, the man behind the French classic Les Tontons flingueurs (known in English as Monsieur Gangster), has passed away after a long illness in Paris, France.
The veteran director, son to actress Renée Saint-Cyr, was born in Nice in 1926. Shortly after moving to Paris, he directed The Black Monocle, a movie which caught the eye of producer Alain Poiré, who would later support Lautner to direct his most famous film, Les Tontons flingueurs, which he also co-authored with . Les Tontons flingueurs (1963) is a gangster comedy based on the book Gribi Or Not Grisbi by Albert Simonin. This Wednesday (Nov. 27th) marks the black-and-white classic's 50th anniversary.
Lautner went on to direct a plethora of films, including Des pissenlits par la racine, les Bon Vivants (co-directed with ), Road to Salina, Mort d'un pourri, Le Guignolo, The Professional, Flic ou vouyou Presumed Dangerous (starring ), and Triplex. He was thanked by in the credits of Kill Bill: Vol. II and directed his last feature film in 1992 (Strangers In The House, starring ).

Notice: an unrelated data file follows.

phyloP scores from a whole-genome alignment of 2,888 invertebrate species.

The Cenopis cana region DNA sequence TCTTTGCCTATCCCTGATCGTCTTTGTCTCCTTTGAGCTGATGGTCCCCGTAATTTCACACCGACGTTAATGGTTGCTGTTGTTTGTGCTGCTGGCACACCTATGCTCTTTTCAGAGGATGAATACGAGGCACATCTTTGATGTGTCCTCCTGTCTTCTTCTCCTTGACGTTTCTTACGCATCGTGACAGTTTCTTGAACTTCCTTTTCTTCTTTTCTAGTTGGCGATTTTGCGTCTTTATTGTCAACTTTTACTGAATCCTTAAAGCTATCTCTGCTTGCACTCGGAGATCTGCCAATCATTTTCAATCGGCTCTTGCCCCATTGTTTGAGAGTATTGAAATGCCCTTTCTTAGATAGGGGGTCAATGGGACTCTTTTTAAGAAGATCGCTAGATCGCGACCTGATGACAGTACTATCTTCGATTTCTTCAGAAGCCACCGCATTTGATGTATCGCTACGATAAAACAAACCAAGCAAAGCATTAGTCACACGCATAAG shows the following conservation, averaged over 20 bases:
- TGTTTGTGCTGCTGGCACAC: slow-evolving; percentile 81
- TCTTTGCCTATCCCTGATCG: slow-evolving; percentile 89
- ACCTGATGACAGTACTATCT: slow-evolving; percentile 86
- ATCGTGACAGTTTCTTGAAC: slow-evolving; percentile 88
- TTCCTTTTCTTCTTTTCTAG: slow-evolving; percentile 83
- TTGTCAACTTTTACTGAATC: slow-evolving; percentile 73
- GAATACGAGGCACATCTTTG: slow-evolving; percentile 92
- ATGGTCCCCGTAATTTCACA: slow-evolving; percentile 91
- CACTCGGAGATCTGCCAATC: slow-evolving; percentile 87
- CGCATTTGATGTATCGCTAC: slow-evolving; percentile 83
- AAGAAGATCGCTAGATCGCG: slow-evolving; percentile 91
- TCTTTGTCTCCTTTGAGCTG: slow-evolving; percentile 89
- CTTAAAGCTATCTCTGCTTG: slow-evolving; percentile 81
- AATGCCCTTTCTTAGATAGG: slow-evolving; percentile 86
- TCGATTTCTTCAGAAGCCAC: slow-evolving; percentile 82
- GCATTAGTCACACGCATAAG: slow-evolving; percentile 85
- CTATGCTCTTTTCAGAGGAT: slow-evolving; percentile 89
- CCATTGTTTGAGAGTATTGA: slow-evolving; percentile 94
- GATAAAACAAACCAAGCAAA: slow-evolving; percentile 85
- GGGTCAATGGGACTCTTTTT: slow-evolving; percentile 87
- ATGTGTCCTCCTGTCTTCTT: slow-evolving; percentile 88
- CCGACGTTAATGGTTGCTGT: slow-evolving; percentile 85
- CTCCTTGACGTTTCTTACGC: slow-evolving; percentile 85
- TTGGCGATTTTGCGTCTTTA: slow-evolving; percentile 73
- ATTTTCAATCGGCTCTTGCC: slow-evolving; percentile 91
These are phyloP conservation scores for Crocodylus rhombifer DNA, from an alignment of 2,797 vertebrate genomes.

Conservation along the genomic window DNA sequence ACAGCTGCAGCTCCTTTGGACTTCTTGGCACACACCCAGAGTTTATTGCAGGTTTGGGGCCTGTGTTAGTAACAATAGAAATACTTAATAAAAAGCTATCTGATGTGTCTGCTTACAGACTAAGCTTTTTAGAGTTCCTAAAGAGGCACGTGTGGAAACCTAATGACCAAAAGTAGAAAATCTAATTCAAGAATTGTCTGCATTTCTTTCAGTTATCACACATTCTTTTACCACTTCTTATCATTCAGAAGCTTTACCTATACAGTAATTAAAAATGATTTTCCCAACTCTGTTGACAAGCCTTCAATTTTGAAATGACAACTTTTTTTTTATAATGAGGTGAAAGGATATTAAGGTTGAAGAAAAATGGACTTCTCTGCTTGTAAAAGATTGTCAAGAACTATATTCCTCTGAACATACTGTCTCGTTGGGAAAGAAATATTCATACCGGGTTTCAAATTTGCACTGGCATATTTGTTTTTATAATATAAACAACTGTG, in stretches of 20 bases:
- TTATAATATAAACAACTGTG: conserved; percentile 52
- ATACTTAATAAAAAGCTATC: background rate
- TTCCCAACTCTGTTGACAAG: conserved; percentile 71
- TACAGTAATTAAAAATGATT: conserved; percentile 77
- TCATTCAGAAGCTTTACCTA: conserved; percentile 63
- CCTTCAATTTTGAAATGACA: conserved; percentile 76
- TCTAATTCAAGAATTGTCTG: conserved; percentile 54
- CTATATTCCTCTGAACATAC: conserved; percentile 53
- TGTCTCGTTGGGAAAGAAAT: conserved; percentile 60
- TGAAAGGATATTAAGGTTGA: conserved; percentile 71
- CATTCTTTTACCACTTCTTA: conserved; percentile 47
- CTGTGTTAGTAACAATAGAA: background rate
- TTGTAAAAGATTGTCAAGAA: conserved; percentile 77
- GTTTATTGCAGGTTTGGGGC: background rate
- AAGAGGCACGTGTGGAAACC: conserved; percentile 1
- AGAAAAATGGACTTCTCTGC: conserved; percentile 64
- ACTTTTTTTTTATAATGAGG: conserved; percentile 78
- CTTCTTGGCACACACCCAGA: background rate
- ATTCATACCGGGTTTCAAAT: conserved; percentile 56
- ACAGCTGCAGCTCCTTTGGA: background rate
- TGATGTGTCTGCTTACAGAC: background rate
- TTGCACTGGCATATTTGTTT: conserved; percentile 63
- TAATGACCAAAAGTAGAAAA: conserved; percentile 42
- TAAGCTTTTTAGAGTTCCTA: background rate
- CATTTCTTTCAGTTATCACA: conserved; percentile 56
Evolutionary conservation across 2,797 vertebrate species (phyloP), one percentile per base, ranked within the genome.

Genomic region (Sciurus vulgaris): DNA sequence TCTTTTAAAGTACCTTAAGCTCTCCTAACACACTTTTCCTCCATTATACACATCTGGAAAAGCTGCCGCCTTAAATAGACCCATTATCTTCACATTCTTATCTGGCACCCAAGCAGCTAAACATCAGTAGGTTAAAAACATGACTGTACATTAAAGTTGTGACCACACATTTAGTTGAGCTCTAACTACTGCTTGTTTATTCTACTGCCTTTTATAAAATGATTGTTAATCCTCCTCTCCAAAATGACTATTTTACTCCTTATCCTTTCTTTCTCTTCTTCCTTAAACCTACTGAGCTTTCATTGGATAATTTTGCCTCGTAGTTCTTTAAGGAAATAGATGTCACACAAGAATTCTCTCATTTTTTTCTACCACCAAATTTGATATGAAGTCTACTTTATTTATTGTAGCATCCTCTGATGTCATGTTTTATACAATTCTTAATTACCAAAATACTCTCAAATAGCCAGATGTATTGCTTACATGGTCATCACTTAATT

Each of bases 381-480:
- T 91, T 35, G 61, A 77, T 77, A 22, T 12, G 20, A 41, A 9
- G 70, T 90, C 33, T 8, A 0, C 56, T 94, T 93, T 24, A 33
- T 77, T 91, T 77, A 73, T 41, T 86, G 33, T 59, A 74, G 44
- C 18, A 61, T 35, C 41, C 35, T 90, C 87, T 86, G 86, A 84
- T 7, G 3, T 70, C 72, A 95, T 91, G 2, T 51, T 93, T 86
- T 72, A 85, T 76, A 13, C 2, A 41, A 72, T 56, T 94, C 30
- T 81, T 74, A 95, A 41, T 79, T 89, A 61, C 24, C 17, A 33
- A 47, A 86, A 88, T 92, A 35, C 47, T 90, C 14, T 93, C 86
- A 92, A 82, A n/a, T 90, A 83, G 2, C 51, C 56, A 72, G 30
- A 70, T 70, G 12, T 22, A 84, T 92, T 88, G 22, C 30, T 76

French newspaper Le Figaro summed up his legacy with this sentence:
A symbol of the renewal of French post-war cinema, Georges Lautner knew, with Michel Audiard, how to impose a style of popular comedies that today remains inimitable.
Condolences to friends and family of one of the most influential French directors of all time.